A second method for treating low DLco is to determine the areas of the lung that have the lowest DLco, and to perform selective lung region isolation on these areas. That is, one or more bronchial isolation devices are implanted into one or more of the bronchial passageways that feed air to the areas of the lung with the lowest DLco. Existing methods for measuring DLco are performed on the whole lung. Thus, existing methods often do not identify the regions that have the lowest diffusing capacity. Selectively performing diffusing capacity tests on sub-sections of the lung (such as a lobe or a segment) allows the region of lowest DLco to be determined and treated with selective lung region isolation.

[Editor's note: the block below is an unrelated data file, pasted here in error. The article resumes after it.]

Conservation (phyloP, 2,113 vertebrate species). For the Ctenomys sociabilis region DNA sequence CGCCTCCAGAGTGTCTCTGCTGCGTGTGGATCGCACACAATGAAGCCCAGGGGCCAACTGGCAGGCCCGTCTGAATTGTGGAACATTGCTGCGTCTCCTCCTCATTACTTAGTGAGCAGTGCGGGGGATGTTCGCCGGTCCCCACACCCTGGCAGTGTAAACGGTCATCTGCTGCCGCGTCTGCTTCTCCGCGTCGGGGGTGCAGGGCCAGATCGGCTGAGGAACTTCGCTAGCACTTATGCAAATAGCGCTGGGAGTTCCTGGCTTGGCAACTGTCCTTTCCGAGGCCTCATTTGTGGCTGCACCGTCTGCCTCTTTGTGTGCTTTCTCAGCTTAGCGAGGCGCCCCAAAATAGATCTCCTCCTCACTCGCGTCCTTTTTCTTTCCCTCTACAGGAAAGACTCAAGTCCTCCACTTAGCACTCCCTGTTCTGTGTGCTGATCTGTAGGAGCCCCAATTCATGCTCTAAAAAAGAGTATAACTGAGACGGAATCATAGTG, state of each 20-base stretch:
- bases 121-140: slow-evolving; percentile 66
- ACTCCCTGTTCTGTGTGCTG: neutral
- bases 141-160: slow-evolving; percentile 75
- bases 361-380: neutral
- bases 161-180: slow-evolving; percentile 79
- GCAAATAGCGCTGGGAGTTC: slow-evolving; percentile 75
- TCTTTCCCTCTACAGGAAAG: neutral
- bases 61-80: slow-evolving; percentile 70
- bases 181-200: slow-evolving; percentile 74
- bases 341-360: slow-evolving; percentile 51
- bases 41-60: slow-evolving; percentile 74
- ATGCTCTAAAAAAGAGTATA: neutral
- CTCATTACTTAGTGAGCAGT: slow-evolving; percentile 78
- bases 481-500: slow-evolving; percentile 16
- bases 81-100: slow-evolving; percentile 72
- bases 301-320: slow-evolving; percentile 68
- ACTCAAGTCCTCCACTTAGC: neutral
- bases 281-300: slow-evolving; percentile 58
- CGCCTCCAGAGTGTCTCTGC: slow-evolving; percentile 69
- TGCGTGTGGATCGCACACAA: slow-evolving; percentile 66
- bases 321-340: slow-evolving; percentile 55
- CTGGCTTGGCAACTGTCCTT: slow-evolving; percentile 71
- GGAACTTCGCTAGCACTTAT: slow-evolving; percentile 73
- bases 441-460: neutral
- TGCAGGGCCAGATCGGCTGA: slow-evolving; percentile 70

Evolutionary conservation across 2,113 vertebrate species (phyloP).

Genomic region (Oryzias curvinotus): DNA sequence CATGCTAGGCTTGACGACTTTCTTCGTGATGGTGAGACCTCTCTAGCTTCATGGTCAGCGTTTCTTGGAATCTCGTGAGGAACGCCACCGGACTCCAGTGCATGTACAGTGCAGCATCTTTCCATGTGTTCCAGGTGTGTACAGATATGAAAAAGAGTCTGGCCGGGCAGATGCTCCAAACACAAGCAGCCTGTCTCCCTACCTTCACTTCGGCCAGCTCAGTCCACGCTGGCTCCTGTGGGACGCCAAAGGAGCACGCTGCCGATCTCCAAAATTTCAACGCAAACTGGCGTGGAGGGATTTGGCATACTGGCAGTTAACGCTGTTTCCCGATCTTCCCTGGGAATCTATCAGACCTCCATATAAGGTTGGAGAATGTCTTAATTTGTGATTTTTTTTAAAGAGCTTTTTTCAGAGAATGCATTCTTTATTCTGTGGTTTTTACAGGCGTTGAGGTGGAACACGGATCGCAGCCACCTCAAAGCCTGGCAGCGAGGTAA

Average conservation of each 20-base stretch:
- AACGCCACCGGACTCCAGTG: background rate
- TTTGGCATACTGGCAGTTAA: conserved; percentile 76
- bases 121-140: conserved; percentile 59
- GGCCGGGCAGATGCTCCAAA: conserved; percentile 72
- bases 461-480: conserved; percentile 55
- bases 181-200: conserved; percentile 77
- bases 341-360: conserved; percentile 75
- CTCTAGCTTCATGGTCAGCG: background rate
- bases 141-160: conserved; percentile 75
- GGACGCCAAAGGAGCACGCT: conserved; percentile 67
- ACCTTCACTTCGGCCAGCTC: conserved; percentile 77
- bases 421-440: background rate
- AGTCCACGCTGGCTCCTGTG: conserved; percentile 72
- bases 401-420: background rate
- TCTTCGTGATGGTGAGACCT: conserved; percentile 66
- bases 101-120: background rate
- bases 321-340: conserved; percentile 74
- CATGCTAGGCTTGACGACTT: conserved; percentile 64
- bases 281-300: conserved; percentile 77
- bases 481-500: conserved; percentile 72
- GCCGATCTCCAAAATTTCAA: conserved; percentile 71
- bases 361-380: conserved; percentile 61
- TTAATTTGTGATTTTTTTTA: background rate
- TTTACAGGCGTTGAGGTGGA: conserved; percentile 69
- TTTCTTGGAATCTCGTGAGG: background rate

Existing tests that are of use in determining regions of low DLco are the ventilation and perfusion scans. In addition, there are nuclear imaging techniques that identify regions of the lung that have poor ventilation or perfusion. Regions that have poor ventilation, poor perfusion or both are regions that are highly likely to correspond to regions of low DLco. Thus if these regions are treated with selective lung region isolation, inhaled air is blocked to the isolated regions, inhaled air is redirected to other healthier non-isolated regions of the lung, and overall pulmonary function is improved.